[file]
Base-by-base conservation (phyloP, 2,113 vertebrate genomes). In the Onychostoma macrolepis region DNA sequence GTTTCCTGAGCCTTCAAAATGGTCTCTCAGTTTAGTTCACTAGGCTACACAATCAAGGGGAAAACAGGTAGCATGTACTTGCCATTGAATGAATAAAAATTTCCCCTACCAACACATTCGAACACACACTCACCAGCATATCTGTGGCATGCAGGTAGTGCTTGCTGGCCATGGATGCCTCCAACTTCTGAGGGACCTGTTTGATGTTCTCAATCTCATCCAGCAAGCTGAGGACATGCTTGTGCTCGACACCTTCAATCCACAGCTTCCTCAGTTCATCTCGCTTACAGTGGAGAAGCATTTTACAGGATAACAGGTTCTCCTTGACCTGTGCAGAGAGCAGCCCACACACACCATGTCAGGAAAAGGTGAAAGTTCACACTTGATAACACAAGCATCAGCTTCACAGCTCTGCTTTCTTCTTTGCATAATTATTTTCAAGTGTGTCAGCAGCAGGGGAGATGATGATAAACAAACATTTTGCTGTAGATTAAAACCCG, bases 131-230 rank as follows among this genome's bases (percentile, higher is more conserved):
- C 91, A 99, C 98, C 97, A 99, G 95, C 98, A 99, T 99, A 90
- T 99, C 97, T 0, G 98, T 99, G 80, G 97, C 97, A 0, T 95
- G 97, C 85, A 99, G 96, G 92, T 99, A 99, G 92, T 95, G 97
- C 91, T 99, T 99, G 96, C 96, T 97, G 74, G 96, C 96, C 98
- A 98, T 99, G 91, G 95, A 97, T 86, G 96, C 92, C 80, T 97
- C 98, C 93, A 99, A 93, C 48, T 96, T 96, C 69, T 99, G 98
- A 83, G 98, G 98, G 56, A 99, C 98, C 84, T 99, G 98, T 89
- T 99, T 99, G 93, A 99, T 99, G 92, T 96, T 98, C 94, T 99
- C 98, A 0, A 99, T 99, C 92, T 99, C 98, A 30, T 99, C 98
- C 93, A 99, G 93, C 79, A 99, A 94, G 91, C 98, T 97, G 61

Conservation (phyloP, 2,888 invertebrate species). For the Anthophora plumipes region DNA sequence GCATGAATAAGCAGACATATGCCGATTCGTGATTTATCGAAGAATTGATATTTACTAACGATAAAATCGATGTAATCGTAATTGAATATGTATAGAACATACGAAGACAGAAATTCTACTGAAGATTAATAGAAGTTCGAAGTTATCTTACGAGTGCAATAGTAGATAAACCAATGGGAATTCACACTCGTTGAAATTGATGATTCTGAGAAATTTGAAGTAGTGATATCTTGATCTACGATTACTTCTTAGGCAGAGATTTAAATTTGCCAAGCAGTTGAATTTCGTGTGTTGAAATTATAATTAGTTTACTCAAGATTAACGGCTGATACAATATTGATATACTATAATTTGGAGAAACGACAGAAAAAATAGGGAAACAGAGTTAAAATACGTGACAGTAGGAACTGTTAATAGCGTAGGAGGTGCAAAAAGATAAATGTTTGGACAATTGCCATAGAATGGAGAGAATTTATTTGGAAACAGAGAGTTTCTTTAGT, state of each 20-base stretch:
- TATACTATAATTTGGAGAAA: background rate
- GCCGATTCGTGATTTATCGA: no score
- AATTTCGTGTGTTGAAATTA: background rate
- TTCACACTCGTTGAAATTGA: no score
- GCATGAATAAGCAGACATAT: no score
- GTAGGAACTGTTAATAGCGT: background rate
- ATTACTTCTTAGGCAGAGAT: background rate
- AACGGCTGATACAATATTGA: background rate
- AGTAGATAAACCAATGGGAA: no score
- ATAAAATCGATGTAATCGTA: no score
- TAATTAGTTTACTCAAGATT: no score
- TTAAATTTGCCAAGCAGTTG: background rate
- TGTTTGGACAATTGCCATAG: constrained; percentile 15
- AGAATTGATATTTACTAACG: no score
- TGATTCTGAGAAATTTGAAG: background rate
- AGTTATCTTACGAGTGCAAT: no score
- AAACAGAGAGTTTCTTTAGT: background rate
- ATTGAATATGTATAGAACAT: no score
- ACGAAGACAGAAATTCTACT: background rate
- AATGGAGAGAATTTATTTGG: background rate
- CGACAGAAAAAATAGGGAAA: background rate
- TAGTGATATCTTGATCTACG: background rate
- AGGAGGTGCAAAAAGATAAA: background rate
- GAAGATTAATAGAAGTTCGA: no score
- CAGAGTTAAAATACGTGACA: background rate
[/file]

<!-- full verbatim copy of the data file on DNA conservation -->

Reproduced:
Base-by-base conservation (phyloP, 2,113 vertebrate genomes). In the Onychostoma macrolepis region DNA sequence GTTTCCTGAGCCTTCAAAATGGTCTCTCAGTTTAGTTCACTAGGCTACACAATCAAGGGGAAAACAGGTAGCATGTACTTGCCATTGAATGAATAAAAATTTCCCCTACCAACACATTCGAACACACACTCACCAGCATATCTGTGGCATGCAGGTAGTGCTTGCTGGCCATGGATGCCTCCAACTTCTGAGGGACCTGTTTGATGTTCTCAATCTCATCCAGCAAGCTGAGGACATGCTTGTGCTCGACACCTTCAATCCACAGCTTCCTCAGTTCATCTCGCTTACAGTGGAGAAGCATTTTACAGGATAACAGGTTCTCCTTGACCTGTGCAGAGAGCAGCCCACACACACCATGTCAGGAAAAGGTGAAAGTTCACACTTGATAACACAAGCATCAGCTTCACAGCTCTGCTTTCTTCTTTGCATAATTATTTTCAAGTGTGTCAGCAGCAGGGGAGATGATGATAAACAAACATTTTGCTGTAGATTAAAACCCG, bases 131-230 rank as follows among this genome's bases (percentile, higher is more conserved):
- C 91, A 99, C 98, C 97, A 99, G 95, C 98, A 99, T 99, A 90
- T 99, C 97, T 0, G 98, T 99, G 80, G 97, C 97, A 0, T 95
- G 97, C 85, A 99, G 96, G 92, T 99, A 99, G 92, T 95, G 97
- C 91, T 99, T 99, G 96, C 96, T 97, G 74, G 96, C 96, C 98
- A 98, T 99, G 91, G 95, A 97, T 86, G 96, C 92, C 80, T 97
- C 98, C 93, A 99, A 93, C 48, T 96, T 96, C 69, T 99, G 98
- A 83, G 98, G 98, G 56, A 99, C 98, C 84, T 99, G 98, T 89
- T 99, T 99, G 93, A 99, T 99, G 92, T 96, T 98, C 94, T 99
- C 98, A 0, A 99, T 99, C 92, T 99, C 98, A 30, T 99, C 98
- C 93, A 99, G 93, C 79, A 99, A 94, G 91, C 98, T 97, G 61

Conservation (phyloP, 2,888 invertebrate species). For the Anthophora plumipes region DNA sequence GCATGAATAAGCAGACATATGCCGATTCGTGATTTATCGAAGAATTGATATTTACTAACGATAAAATCGATGTAATCGTAATTGAATATGTATAGAACATACGAAGACAGAAATTCTACTGAAGATTAATAGAAGTTCGAAGTTATCTTACGAGTGCAATAGTAGATAAACCAATGGGAATTCACACTCGTTGAAATTGATGATTCTGAGAAATTTGAAGTAGTGATATCTTGATCTACGATTACTTCTTAGGCAGAGATTTAAATTTGCCAAGCAGTTGAATTTCGTGTGTTGAAATTATAATTAGTTTACTCAAGATTAACGGCTGATACAATATTGATATACTATAATTTGGAGAAACGACAGAAAAAATAGGGAAACAGAGTTAAAATACGTGACAGTAGGAACTGTTAATAGCGTAGGAGGTGCAAAAAGATAAATGTTTGGACAATTGCCATAGAATGGAGAGAATTTATTTGGAAACAGAGAGTTTCTTTAGT, state of each 20-base stretch:
- TATACTATAATTTGGAGAAA: background rate
- GCCGATTCGTGATTTATCGA: no score
- AATTTCGTGTGTTGAAATTA: background rate
- TTCACACTCGTTGAAATTGA: no score
- GCATGAATAAGCAGACATAT: no score
- GTAGGAACTGTTAATAGCGT: background rate
- ATTACTTCTTAGGCAGAGAT: background rate
- AACGGCTGATACAATATTGA: background rate
- AGTAGATAAACCAATGGGAA: no score
- ATAAAATCGATGTAATCGTA: no score
- TAATTAGTTTACTCAAGATT: no score
- TTAAATTTGCCAAGCAGTTG: background rate
- TGTTTGGACAATTGCCATAG: constrained; percentile 15
- AGAATTGATATTTACTAACG: no score
- TGATTCTGAGAAATTTGAAG: background rate
- AGTTATCTTACGAGTGCAAT: no score
- AAACAGAGAGTTTCTTTAGT: background rate
- ATTGAATATGTATAGAACAT: no score
- ACGAAGACAGAAATTCTACT: background rate
- AATGGAGAGAATTTATTTGG: background rate
- CGACAGAAAAAATAGGGAAA: background rate
- TAGTGATATCTTGATCTACG: background rate
- AGGAGGTGCAAAAAGATAAA: background rate
- GAAGATTAATAGAAGTTCGA: no score
- CAGAGTTAAAATACGTGACA: background rate